Maroon Oriole    Oriolus  traillii


  • Oriolus : Latin word for golden oriole derived from aureoles- golden
  • Traillii: Named after Scottish zoologist Dr Thomas Stewart Traill (1781–1862)

Vernacular Names: Lepcha: Melanbok, Bhutan: Tania pia, Nepal: Singanee, Hindi: Katthai Pilak

Distribution in India: Resident of Himalayas and North east of India.

Description:  Size of 25·5–28 cm; wt. of 67–81 g. The male of nominate race has head and neck to upper mantle and upper breast entirely glossy black, rest of body  is deep metallic maroon; upperwing is glossy black, tail is pale maroon; iris is creamy white; bill is pale blue-grey; legs are pale blue. The female has head blackish brown, merging above into dark brown mantle, rump is maroon-chestnut; wing is dark brown with paler edging, central tail feathers are maroon-brown, outer rectrices are paler brownish-maroon on inner webs. The throat, breast and belly are whitish with traces of maroon wash, all heavily streaked with blackish, undertail-coverts are maroon. The immature male is similar to female, but head and throat is black, back darker than female, and chest to belly streaked maroon and black; iris is brown.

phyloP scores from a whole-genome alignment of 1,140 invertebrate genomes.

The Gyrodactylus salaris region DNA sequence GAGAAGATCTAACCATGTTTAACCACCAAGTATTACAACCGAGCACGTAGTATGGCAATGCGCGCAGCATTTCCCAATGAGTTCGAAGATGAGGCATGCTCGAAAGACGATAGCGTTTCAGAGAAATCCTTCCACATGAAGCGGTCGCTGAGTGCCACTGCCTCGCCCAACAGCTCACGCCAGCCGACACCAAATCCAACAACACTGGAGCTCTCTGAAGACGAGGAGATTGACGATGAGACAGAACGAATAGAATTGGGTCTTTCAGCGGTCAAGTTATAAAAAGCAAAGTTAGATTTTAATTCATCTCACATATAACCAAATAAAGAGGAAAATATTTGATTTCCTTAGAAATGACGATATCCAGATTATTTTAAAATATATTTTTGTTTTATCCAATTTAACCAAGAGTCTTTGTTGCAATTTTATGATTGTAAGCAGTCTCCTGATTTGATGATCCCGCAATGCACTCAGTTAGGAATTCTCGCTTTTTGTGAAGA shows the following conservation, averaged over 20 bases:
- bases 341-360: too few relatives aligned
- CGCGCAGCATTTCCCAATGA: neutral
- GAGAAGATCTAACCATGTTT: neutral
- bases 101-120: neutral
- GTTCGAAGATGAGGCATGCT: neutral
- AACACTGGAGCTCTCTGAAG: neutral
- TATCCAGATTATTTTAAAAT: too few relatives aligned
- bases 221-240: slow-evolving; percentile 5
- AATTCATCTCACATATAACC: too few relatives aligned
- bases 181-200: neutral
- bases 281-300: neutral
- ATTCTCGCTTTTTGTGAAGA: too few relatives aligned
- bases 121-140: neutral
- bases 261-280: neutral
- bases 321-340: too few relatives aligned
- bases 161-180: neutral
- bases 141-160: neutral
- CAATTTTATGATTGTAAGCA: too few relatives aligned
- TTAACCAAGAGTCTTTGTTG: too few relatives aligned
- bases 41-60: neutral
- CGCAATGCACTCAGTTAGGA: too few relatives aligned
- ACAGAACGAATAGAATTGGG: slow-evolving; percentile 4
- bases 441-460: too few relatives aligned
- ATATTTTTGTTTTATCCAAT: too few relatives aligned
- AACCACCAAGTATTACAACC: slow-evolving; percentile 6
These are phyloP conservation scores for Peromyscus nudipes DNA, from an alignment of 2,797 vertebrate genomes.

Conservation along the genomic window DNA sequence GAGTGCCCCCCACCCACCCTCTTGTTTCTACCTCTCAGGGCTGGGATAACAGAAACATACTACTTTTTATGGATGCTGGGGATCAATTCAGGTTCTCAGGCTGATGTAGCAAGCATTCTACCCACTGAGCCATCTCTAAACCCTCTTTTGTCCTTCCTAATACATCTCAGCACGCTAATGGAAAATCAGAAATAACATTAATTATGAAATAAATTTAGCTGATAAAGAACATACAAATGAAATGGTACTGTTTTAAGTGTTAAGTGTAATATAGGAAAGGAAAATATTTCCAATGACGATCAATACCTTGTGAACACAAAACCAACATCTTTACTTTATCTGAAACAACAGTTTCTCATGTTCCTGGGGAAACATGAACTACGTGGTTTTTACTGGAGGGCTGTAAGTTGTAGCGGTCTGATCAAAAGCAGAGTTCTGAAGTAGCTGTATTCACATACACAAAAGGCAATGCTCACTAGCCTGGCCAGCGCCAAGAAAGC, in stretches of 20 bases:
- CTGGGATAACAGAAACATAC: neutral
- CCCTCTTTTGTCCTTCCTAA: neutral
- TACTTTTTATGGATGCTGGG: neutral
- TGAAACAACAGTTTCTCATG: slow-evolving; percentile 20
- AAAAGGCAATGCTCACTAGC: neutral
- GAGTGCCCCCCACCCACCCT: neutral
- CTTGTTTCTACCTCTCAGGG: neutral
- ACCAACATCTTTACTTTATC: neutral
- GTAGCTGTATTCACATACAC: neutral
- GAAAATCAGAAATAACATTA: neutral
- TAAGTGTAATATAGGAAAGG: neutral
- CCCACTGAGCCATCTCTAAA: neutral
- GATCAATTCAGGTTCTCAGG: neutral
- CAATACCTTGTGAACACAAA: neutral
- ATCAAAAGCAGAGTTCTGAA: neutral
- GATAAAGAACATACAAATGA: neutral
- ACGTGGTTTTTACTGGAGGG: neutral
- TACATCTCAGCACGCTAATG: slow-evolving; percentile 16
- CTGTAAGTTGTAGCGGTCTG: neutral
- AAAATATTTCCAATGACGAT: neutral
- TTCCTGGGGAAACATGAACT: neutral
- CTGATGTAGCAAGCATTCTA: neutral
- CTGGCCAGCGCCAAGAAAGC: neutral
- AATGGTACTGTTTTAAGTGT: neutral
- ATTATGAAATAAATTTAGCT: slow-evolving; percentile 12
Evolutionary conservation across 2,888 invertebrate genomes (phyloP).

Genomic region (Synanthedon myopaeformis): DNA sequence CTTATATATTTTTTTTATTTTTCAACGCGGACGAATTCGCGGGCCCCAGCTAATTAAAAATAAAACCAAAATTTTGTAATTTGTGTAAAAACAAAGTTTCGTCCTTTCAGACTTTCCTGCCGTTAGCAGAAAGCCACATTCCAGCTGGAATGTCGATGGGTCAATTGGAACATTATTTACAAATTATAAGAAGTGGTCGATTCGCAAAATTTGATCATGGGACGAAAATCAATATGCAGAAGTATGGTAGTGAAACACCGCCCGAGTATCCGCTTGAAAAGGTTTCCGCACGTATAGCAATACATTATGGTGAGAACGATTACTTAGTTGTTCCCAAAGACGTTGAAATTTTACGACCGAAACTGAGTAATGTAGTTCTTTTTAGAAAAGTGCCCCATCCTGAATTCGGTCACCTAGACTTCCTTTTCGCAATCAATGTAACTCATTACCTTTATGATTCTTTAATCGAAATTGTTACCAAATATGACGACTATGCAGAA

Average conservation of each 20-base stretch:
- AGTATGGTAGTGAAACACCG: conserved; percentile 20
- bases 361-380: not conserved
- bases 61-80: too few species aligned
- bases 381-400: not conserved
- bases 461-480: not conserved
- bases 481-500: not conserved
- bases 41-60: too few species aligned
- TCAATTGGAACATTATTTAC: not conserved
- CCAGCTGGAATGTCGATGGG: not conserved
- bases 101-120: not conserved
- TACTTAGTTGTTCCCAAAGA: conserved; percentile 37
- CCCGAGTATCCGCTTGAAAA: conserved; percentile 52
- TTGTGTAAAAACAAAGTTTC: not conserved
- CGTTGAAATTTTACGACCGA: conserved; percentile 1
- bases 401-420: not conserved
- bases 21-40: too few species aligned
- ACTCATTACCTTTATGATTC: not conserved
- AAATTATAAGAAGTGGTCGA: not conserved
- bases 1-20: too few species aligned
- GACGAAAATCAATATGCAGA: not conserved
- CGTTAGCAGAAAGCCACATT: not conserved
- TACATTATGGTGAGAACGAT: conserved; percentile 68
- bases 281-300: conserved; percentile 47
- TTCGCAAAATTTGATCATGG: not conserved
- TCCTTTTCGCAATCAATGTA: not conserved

Habitat: It is found in dense moist deciduous, semi-evergreen or evergreen forests and forest edge, forests or subtropical pine. In winter it moves into more deciduous forests and adjacent. It is found Up to 4000 m

Food Habits: It eats nectar, berries, fruits, especially figs (Ficus), and invertebrates like caterpillars. It forages usually alone and during breeding in pairs

Breeding Habits: They breed in April–June, usually two or more broods per season .The nest is built by both sexes. The nest is a deep cup woven from bark and other vegetable fibers and grass bound by spider web. They lay a clutch of 2-3 eggs. Both male and female incubate the eggs and the chicks are born Precocial (with open eyes and down feathers). Both parents do the duty of feeding the chicks. The chicks fledge within 3 weeks and leave the nest post fledging within 21 days.